One of the greatest challenges facing our schools today is teaching our children respect, responsibility, hard work, compassion, and other values so desperately needed in today's society. Most parents say they want help from the schools in teaching children a basic sense of right and wrong, but "values education" can be profoundly controversial, even feared. In a pluralistic society where values often clash, schools struggle with fundamental questions: What values should they teach? And how should they teach them?
Now Dr. Thomas Lickona, an international authority on moral development and education and the author of Raising Good Children, cuts through this controversy to report on dozens of practical, successful programs that are teaching the values necessary for our children's moral development and a decent, humane society. His twelve-point program offers practical strategies designed to create a working coalition of parents, teachers, and communities -- anyone who cares about the character of young people today.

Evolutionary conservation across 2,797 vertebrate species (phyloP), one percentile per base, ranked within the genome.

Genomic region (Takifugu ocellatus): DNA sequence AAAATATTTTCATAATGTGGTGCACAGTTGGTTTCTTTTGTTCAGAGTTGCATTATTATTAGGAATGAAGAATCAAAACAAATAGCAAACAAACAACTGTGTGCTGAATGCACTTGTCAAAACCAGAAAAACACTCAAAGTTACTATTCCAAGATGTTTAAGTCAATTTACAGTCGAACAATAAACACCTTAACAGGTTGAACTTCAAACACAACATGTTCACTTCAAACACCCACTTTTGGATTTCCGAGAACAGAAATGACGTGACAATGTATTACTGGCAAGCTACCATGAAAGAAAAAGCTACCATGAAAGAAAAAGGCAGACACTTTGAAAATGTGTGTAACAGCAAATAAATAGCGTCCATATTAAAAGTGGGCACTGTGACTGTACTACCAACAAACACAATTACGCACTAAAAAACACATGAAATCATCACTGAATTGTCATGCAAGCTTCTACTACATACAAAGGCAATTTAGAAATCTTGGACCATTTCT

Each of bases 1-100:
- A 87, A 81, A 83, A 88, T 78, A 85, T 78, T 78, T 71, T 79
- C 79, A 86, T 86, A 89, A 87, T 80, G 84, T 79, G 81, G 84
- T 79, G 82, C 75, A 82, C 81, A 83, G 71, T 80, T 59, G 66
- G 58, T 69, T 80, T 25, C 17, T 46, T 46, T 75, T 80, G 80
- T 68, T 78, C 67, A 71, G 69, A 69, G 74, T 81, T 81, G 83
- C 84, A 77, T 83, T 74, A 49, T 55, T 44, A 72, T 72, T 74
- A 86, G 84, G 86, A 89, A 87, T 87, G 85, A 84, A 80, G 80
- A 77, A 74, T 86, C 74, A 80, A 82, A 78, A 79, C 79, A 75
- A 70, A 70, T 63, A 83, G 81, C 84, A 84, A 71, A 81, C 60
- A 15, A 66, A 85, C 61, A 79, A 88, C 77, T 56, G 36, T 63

Lickona, a professor of education at the State University of New York and the author of the highly praised Raising Good Children , addresses the controversial topic of "values" education and its place in today's classrooms. In a well-balanced presentation distilling his decades of experience, Lickona suggests practical approaches that have been developed by several programs of moral education. Proceeding from the principle that "there is no such thing as value-free education," the author demonstrates that character development is as necessary as academic achievement, and that parents and school administrators are increasingly aware of this need. In his view, two great values, expressed as respect and responsibiity, should define the public school's moral agenda. Acknowledging that values education has often proved divisive, Lickona specifies strategies likely, he believes, to make moral education effective and less anxiety-provoking for parents and teachers. This important study will be a resource for those concerned with the "ethical illiteracy" of children.
Copyright 1991 Reed Business Information, Inc.
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August 30, 1992
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